When I collected my mother from hospital the other day, I was expecting her to be looking ‘tense but dignified’ (as in EL Wisty on Royalty: "‘I’ve always wanted to be a member of the royal family. I’ve always wanted to be part of the royal family because there are great advantages to being royal. If you’re royal, whatever you do is very interesting. Whatever you do, people are very interested in it. Even if you do something very boring, people are still very interested in it. If a royal person does something extremely boring, people say, ‘Oh, isn’t it interesting that he’s doing something extremely boring.’ If I do something extremely boring, people say, ‘Oh, how extremely boring,’ it’s not so good. You never get newspaper cuttings about me, you never see headlines saying, ‘EL Wisty was looking radiant as he got off the 17A bus from Hounslow.’ You don’t see pictures saying, ‘EL Wisty was looking tense but dignified as he entered the municipal baths.’ You don’t get that sort of treatment.") As it turned out, my mother was looking 'radiant'.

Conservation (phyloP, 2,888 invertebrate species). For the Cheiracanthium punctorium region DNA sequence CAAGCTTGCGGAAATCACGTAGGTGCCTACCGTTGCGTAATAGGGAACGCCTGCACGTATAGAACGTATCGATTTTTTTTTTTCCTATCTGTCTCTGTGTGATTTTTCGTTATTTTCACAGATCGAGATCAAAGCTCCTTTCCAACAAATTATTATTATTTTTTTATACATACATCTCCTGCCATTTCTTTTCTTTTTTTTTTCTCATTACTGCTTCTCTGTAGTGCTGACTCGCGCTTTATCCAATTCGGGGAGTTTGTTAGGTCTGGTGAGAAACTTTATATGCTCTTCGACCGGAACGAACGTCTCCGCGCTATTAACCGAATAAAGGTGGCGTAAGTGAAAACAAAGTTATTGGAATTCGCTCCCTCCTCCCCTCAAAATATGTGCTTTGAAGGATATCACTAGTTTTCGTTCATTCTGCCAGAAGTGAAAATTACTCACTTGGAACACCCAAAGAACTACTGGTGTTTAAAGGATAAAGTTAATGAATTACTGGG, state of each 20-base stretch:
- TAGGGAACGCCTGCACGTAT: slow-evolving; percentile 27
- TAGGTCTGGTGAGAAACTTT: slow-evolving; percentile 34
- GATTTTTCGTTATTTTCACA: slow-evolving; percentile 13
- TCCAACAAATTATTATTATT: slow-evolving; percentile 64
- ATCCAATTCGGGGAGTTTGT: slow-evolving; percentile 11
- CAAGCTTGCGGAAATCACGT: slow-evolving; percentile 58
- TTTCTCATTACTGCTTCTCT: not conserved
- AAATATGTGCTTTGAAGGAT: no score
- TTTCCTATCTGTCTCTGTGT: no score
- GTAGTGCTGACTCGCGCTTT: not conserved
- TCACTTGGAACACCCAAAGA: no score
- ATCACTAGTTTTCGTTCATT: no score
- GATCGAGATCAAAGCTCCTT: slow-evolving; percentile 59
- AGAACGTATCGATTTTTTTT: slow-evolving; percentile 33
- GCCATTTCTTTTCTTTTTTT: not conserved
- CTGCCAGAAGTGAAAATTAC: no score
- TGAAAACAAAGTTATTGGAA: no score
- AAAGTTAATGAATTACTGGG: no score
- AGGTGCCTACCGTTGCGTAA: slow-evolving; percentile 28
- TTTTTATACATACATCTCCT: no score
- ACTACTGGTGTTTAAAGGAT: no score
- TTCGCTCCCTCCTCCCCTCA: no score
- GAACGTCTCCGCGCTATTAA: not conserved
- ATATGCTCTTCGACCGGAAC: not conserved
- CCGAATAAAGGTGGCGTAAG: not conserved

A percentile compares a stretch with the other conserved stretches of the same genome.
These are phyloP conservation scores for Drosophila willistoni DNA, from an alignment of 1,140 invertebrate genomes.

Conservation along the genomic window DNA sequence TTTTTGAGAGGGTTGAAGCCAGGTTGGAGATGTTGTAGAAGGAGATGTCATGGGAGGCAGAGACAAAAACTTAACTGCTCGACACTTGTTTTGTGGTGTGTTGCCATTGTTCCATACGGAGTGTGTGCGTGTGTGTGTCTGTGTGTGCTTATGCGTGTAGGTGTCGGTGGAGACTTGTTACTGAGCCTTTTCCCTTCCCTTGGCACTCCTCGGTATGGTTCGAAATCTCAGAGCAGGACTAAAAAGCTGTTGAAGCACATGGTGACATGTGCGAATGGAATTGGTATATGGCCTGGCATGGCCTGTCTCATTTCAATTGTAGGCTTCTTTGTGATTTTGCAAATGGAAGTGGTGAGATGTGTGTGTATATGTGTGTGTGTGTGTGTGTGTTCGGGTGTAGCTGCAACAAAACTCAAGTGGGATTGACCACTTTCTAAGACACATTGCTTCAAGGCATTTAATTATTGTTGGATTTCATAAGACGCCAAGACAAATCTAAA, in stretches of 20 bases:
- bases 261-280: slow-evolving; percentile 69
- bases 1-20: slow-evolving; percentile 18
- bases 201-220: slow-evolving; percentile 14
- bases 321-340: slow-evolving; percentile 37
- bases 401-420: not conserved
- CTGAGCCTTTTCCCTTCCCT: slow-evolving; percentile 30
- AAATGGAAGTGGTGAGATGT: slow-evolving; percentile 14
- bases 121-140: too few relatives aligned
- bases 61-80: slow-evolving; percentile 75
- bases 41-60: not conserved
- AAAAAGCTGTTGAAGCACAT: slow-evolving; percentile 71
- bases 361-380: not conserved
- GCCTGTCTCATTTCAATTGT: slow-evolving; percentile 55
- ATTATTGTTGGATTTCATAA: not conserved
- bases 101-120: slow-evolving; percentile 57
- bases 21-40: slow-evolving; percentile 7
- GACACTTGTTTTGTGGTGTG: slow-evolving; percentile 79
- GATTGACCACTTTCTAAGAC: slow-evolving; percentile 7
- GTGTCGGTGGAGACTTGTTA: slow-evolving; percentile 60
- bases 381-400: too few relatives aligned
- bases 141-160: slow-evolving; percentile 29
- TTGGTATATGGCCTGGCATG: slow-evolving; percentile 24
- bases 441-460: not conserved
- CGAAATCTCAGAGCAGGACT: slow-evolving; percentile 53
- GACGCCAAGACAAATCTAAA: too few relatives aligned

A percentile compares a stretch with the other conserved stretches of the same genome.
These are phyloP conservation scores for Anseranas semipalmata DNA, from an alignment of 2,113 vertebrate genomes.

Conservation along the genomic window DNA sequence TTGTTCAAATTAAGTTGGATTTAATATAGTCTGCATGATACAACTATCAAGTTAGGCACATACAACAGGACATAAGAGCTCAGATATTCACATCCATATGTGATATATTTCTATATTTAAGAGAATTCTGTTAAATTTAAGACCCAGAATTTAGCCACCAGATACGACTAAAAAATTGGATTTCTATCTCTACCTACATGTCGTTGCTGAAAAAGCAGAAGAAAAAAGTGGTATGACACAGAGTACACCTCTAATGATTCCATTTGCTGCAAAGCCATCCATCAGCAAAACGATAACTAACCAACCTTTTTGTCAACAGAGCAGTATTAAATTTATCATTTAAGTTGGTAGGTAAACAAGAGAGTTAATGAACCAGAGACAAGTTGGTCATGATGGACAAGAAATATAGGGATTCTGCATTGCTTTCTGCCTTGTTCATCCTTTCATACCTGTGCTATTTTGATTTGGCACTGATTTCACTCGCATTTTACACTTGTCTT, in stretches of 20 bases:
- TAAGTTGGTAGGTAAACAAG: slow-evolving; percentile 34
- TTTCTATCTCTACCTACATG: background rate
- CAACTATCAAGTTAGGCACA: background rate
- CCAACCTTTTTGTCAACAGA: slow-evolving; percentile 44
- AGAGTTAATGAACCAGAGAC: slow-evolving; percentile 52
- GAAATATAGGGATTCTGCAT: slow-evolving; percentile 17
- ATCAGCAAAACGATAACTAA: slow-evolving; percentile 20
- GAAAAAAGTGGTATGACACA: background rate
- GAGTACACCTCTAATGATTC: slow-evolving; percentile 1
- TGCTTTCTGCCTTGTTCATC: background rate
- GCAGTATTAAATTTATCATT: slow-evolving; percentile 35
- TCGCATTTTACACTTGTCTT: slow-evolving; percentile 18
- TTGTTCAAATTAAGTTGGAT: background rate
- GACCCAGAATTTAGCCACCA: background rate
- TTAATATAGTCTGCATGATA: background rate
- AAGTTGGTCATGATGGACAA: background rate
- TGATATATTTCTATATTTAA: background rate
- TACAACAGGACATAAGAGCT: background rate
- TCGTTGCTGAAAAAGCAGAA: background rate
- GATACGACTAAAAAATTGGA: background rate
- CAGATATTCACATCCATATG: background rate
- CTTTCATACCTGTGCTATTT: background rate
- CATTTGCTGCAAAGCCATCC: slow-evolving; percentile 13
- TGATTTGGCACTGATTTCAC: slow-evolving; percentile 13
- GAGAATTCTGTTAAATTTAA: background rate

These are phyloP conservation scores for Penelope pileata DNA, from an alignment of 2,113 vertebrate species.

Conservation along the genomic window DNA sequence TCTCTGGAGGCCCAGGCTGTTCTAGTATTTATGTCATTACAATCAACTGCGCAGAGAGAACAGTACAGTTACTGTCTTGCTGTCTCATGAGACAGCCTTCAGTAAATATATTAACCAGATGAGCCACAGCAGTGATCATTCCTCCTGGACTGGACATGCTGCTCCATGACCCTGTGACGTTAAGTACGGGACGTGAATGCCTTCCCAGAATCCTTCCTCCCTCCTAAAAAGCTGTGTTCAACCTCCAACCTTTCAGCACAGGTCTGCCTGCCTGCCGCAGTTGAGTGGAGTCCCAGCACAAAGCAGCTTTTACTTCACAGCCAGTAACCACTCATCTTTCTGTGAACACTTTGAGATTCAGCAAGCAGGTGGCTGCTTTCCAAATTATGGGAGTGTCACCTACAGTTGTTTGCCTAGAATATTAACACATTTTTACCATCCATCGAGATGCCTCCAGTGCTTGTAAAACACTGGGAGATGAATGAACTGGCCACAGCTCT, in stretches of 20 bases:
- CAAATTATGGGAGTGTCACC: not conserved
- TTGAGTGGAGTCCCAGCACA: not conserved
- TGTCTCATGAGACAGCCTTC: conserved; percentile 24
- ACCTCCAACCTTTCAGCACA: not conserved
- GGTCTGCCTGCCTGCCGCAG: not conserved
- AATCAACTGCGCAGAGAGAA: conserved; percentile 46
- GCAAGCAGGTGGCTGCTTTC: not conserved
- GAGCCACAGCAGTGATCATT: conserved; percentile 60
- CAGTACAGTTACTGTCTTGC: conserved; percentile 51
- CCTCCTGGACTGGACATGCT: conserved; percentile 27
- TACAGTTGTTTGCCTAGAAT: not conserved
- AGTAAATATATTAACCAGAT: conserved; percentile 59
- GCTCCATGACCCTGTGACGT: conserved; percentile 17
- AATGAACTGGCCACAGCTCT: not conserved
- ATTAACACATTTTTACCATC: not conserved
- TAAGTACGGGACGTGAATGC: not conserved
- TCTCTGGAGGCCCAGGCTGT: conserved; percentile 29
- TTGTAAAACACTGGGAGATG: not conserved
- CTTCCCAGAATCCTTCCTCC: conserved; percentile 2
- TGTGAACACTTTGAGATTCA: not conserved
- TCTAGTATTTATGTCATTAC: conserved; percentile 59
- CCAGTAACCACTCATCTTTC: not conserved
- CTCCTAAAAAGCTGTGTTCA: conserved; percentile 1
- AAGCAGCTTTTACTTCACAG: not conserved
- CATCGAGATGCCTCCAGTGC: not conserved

The reason my mother was looking radiant, I discovered as we drove back to her farm, was that none of the nurses would believe she was over 80.‘You don’t look a day more than 75,’ they all told her. It’s made her year.
The view from the pear tree … - *… The Jewish Partridge by Judy Bolton-Fasman | BREVITY's Nonfiction Blog.*
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